Elisabeth Moss denies that Scientology is anything like Gilead

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Moya Crockett
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Elisabeth Moss has shot down the suggestion that her religion, Scientology, resembles the repressive state of Gilead in The Handmaid’s Tale.

Moss has been a Scientologist since childhood, after being raised by parents who practised the controversial faith. She rarely speaks about her beliefs publicly, but was prompted to defend Scientology after a fan questioned her on social media.

The actor had posted a photo on Instagram in which she thanked fans for attending an event promoting the first season of The Handmaid’s Tale. In the comments, Instagram user @moelybanks asked whether starring in the hit dystopian drama had made Moss “think twice about Scientology”.

“Both Gilead and Scientology both believe that all outside sources (aka news) are wrong or evil… it’s just very interesting,” they wrote.

In response, Moss said that “that’s actually not true at all about Scientology.”

“Religious freedom and tolerance and understanding the truth and equal rights for every race, religion and creed are extremely important to me,” she continued. “The most important things to me probably.”

Moss said that it was because of these beliefs that “Gilead and THT hit me on a very personal level. Thanks for the interesting question!”

Moss stars in the TV adaptation of The Handmaid’s Tale, based on the Margaret Atwood novel of the same name. As Gabriel Bell notes in a report for Salon, her character (Offred/June) has horrific experiences while living in Gilead, a state organised around harsh religious doctrine, anti-LGTBQ sentiment, and male dominance.

Rumours of a rigid culture of fear and suppression, meanwhile, have long swirled around the Church of Scientology. The religion has been accused of homophobia thanks to the writings of its founder, L Ron Hubbard, and it has been claimed that Church leaders attempt to brainwash and control the lives of some worshippers.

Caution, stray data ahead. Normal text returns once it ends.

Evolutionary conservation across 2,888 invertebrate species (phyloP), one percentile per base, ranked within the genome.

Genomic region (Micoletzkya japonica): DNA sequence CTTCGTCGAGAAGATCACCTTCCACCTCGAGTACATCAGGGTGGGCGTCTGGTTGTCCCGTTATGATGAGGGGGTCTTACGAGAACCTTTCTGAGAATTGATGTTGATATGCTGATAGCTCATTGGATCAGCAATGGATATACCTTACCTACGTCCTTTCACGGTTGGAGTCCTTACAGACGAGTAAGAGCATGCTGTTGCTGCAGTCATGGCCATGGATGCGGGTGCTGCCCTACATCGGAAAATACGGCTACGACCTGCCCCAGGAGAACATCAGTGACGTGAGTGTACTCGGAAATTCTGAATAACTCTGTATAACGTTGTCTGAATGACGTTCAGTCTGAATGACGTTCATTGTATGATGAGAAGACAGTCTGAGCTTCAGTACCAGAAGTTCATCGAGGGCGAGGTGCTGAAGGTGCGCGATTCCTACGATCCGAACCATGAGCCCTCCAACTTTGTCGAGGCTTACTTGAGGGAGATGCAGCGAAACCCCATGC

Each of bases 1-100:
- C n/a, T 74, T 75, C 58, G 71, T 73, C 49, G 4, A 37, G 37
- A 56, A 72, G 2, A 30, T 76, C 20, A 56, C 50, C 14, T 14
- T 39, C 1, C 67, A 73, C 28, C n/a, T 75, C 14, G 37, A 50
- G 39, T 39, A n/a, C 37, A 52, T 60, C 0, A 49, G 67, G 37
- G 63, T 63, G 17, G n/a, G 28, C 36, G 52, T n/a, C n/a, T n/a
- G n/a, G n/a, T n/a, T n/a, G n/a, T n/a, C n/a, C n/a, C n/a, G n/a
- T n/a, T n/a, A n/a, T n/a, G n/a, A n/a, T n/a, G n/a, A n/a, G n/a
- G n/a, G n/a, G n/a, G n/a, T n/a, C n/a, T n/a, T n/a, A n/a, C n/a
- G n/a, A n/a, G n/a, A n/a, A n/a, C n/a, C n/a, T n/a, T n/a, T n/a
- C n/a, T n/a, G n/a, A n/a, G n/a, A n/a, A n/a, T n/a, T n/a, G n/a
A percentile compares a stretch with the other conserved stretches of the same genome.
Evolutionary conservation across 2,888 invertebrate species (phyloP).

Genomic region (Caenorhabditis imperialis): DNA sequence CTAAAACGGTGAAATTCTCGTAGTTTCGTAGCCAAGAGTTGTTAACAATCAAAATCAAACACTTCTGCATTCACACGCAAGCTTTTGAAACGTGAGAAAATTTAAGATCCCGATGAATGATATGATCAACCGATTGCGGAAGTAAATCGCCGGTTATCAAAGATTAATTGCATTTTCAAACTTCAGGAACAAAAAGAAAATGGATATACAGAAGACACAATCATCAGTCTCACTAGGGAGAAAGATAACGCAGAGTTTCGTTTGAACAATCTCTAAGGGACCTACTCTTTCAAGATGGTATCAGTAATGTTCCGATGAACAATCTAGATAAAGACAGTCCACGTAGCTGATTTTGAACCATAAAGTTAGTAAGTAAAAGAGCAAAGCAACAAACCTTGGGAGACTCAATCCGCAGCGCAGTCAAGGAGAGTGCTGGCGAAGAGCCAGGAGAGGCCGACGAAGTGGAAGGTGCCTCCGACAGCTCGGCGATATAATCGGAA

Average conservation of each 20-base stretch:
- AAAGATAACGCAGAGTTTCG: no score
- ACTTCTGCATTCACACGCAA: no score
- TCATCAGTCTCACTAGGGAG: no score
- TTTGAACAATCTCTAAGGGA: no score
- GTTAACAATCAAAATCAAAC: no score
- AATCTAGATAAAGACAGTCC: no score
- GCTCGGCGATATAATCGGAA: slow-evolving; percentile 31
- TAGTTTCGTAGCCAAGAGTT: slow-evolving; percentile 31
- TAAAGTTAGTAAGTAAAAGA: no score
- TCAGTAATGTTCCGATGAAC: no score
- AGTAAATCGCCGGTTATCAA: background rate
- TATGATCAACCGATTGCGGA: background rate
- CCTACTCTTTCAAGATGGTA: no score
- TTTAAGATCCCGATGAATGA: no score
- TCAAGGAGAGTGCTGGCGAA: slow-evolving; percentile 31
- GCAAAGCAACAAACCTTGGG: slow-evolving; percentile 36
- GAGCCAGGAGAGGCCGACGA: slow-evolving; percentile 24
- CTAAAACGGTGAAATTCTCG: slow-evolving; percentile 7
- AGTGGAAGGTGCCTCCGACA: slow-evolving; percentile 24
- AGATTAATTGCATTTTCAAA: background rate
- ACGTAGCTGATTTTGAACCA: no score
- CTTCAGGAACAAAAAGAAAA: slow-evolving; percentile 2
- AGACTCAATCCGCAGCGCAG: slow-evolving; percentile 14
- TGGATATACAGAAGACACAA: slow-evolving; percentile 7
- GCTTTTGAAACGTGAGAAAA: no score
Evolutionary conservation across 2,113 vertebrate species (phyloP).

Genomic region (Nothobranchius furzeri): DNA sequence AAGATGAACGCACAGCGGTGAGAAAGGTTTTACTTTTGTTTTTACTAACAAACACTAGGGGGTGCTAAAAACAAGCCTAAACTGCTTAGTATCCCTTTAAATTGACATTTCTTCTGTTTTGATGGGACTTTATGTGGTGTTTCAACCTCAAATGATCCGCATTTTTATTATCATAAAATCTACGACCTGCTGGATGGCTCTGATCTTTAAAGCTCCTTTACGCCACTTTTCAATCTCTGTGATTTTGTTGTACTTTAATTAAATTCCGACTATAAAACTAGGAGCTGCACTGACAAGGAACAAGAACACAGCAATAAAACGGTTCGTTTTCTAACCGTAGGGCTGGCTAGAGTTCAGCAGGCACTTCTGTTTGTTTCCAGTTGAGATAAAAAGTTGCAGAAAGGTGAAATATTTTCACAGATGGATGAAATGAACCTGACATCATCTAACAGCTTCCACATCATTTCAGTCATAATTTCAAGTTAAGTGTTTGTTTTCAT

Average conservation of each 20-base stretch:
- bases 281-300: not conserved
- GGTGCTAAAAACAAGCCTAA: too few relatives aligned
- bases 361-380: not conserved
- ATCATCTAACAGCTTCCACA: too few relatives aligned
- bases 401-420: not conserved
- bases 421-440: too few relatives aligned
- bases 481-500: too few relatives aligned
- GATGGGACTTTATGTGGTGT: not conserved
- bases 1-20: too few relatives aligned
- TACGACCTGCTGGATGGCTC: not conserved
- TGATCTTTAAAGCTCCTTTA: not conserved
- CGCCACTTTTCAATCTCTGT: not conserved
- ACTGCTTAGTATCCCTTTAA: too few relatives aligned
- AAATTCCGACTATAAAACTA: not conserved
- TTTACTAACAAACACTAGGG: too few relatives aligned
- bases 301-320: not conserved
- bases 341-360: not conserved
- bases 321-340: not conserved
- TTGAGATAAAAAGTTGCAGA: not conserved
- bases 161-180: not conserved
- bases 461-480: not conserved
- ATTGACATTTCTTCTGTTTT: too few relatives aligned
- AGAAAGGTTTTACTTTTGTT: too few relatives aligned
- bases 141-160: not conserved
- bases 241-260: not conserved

The Church is also notorious for retaliating against people who speak out publicly against Scientology – whether they are former members of the Church or journalists who have investigated the religion. Hubbard, who died in 1986, introduced a formal policy called “attack the attacker”, resulting in multiple lawsuits against those who criticise Scientology in the press. Many critics of the religion also say that they have been subjected to threats and harassment in their private lives.

It appears to be this anti-media sentiment that @moelybanks was referring to in their Instagram question to Moss. However, it is not particularly surprising that Moss was unwilling to go into much detail in her response, given that the actor has previously refused to answer questions about her faith.

“It is weird for me to be put in the position where I am like, ‘No, I can’t. I don’t really want to talk about this,’” Moss told the Guardian in 2015. She said that while she understood “the curiosity… you have a right to your privacy.”

Earlier this month, the actor and producer Leah Remini – an ex-Scientologist and once a good friend of Moss’ – claimed that there is a philosophy within the faith that dictates what members can say about it.

“There’s a thing in Scientology called ‘acceptable truth’,” said Remini. “It means you only say what’s acceptable to the public.”

Read Stylist’s exclusive interview with Elisabeth Moss here.

Images: Rex Features / Hulu / Channel 4